From the Journals

No falls, fractures, or bone density benefits from vitamin D supplements

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Almost the last word on vitamin D

While there have been more than a dozen meta-analyses exploring the effect of vitamin D supplements on fractures, falls, and bone mineral density, this latest one incorporates a large amount of new research information. It also comes at a time when vitamin D often is touted as a cure-all, both in research and on social media.

One of the unanswered questions is that the majority of the daily treatment groups in the studies involved doses less than 1,000 IU per day, so serum 25-hydroxyvitamin D (25[OH]D) concentrations may not have reached the range of interest.

There are still likely to be questions about the extraskeletal benefits of vitamin D supplementation, which may be answered by large randomized, controlled trials currently underway that are expected to report in the next few years.

J. Chris Gallagher, MD, is a professor at the Creighton University Medical Center, Omaha. These comments are taken from an accompanying editorial (Lancet Diabetes Endocrinol. 2018 Oct 4. doi. org/10.1016/S2213-8587[18]30269-9). No conflicts of interest were declared.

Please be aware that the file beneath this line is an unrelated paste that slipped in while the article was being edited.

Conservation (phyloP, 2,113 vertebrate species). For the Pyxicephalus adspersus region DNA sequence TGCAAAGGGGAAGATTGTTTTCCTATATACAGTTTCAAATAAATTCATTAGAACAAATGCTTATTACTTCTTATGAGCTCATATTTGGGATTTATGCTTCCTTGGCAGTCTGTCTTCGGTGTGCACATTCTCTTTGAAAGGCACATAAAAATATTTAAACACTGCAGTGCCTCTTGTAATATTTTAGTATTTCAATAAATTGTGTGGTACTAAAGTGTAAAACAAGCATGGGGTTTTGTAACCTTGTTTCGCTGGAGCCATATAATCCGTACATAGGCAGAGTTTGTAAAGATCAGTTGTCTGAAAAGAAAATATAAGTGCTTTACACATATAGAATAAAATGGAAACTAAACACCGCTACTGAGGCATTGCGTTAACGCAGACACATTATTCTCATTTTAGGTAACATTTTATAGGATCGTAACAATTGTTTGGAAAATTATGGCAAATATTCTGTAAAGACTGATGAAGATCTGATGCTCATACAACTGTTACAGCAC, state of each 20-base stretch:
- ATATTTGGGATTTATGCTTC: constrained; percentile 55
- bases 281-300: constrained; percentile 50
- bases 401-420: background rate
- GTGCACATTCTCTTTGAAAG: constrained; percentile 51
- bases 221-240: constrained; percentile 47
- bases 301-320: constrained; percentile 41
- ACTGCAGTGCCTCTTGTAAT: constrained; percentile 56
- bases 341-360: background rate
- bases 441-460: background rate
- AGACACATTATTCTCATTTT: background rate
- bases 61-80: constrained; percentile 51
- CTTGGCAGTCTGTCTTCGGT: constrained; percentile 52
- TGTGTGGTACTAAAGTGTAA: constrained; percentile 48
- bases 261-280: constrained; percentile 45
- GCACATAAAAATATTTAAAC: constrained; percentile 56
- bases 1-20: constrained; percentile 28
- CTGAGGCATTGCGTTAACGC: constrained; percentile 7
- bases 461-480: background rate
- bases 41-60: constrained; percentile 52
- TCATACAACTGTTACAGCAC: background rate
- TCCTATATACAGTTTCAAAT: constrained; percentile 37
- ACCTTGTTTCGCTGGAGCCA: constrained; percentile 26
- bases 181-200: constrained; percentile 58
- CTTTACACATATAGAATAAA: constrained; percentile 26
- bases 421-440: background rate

There is little justification for the use of vitamin D supplementation for the prevention of fractures or falls or for increasing bone density, according to the authors of a meta-analysis that found no benefits from supplementation.

Vitamin D capsules copyright istock/Thinkstock

A systematic review and meta-analysis, published in the Oct. 4 edition of Lancet Diabetes & Endocrinology, examined 81 randomized controlled trials – involving 53,537 participants – of the effects of vitamin D supplementation on fractures, falls, or bone mineral density.

In the pooled analyses, researchers found that vitamin D supplementation did not reduce total fracture, hip fracture, or falls, even in trials in which participants took doses greater than 800 IU/day. Their results were similar when researchers compared high doses and low doses in their trials.